Settling with State Regulators, Zoom Leaders Hope for End to Turmoil

A federal investigation into the failed health insurance plan continues, but the Oregon Department of Business and Consumer Services has closed its investigation.

The founders of Zoom Health Plan have reached a settlement agreement with state insurance regulators, agreeing to pay fines while avoiding criminal liability after getting into hot water over their failed health plan – though a federal investigation appears to still be ongoing.

In court documents outlining the settlement agreement, Zoom Management Inc. agreed to pay $150,000 for violations of the insurance code, and for filin personal financial disclosures after the deadline, co-founder Dave Sanders said he would pay $100,000 and co-founder Albert DiPiero said he would pay $35,000. In addition, Zoom Management will pay $2.1 million to cover member claims and liabilities. The 338 people still insured by Zoom will be able to keep their coverage through the end of the year.

Sanders and DiPiero said in an exclusive interview with The Lund Report that they are glad to move on from a period of recent turmoil at their Zoom-branded businesses. Zoom+Care, the network of Portland- and Seattle-area clinics the two men also founded, agreed to settle out of court last week after funder Endeavour Capital had sued to put the business in receivership.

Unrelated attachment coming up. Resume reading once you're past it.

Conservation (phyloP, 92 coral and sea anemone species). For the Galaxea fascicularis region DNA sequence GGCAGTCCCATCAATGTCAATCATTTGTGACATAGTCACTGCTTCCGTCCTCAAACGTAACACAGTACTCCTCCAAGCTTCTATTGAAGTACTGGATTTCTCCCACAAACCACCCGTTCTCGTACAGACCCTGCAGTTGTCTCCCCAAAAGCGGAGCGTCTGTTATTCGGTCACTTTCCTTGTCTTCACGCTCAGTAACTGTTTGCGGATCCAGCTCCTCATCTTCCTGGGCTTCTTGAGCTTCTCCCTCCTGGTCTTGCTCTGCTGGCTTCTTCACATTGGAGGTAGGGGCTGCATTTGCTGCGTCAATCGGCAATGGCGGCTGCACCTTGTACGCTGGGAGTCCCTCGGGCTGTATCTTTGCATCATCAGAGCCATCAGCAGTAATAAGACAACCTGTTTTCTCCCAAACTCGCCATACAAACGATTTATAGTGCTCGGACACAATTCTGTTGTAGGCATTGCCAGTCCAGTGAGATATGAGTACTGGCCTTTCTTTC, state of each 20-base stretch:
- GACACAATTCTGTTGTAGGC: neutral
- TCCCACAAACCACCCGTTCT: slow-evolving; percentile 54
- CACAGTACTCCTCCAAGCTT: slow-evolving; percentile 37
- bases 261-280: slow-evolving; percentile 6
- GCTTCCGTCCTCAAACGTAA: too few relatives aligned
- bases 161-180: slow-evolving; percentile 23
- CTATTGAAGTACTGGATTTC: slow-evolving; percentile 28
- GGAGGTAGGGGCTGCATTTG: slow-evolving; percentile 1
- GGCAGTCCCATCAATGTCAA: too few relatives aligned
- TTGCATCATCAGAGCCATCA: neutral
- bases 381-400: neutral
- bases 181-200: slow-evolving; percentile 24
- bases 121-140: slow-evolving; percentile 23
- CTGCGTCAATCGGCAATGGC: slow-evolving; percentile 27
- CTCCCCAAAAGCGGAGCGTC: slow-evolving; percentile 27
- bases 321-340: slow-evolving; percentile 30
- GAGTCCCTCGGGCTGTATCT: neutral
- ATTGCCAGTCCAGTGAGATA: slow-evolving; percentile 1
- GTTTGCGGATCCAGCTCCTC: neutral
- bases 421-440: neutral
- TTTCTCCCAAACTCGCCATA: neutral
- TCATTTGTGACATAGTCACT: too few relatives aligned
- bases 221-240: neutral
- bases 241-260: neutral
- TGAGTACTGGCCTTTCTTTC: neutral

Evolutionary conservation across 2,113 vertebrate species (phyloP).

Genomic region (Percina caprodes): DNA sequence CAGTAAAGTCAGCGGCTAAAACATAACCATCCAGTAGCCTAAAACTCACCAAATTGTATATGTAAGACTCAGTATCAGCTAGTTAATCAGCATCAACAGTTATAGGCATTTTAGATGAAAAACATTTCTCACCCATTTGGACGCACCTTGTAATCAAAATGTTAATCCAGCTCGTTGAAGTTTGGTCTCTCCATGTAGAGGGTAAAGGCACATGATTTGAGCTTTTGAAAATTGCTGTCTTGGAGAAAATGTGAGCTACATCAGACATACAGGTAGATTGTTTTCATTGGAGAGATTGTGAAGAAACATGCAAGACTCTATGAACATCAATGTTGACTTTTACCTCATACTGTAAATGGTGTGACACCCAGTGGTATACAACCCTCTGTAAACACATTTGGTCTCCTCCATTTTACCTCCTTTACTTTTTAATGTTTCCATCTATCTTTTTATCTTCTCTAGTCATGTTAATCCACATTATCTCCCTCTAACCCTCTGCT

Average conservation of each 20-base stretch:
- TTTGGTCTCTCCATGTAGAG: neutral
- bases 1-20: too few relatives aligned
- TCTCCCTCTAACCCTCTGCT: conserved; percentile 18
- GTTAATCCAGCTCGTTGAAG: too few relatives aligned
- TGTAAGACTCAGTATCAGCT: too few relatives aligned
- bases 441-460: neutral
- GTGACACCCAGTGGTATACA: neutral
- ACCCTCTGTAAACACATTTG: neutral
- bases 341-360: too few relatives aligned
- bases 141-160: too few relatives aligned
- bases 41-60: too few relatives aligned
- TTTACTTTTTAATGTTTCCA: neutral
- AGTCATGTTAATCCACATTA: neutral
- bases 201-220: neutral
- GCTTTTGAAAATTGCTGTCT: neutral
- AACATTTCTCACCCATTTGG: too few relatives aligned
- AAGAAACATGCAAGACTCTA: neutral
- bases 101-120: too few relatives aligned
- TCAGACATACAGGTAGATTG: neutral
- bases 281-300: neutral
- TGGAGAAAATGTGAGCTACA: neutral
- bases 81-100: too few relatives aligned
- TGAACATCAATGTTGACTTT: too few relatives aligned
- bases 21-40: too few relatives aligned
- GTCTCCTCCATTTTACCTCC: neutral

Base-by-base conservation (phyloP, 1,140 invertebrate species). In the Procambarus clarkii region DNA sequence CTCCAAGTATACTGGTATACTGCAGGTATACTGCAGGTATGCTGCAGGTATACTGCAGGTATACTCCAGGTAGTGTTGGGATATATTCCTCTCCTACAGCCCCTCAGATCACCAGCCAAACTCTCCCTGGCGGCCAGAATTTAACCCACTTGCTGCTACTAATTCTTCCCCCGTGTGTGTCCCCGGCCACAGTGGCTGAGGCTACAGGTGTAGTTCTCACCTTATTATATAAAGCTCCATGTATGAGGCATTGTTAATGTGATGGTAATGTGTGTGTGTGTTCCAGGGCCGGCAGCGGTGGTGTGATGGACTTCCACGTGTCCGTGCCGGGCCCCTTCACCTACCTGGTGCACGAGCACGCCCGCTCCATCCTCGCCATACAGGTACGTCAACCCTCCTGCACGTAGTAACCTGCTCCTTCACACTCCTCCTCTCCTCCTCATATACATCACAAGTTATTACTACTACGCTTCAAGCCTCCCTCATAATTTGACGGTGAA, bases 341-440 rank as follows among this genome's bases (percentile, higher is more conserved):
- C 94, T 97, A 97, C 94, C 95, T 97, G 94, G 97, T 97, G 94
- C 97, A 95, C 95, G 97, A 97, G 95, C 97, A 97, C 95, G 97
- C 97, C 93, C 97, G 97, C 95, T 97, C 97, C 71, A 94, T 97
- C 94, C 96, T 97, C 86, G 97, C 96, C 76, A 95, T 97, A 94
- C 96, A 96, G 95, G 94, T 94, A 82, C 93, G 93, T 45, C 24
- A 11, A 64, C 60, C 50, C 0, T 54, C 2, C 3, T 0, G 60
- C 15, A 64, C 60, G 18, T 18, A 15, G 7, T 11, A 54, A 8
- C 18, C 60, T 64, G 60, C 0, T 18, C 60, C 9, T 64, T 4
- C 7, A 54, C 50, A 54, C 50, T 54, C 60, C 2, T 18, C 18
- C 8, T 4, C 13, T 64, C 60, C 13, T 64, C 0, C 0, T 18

Though it will be some time before Zoom+Care resumes its rapid pace of growth, Sanders and DiPiero hinted that they may soon introduce a new insurance-like offering for employers. The surviving business is switching to a self-funded health plan for its own workers, and could announce a similar offering for other businesses seeking insurance alternatives, the company’s founders acknowledged when asked, though they declined to provide specifics.

Oregon’s Department of Consumer and Business Services emphasized in its briefing on the settlement with Sanders, DiPiero and Zoom that the company violated insurance law. DCBS has been the court-appointed receiver for Zoom Health Plan since spring, when the state sued to recover $3 million from the company.

Zoom had estimated in financial statements completed in February that it would need those funds to pay a risk-adjustment assessment that would be announced in June, Sanders said. Though the business would have been profitable without the risk-adjustment, that fee put the business in the red, making it insolvent with capital and surplus of negative $126,832, according to the state.

Sanders and DiPiero maintain that they thought they had done nothing wrong, because Zoom Management Inc. issued the health plan a $3 million surplus note – essentially, a promise of a line of credit. But because the loan was on paper only, and did not involve a transfer of cash, DCBS deemed inclusion of the note in the health plan’s financial statements as inappropriate.

"The size of these fines show that DCBS will not tolerate repeated violations of the insurance code," Jean Straight, acting director of DCBS, said in a statement issued by the agency.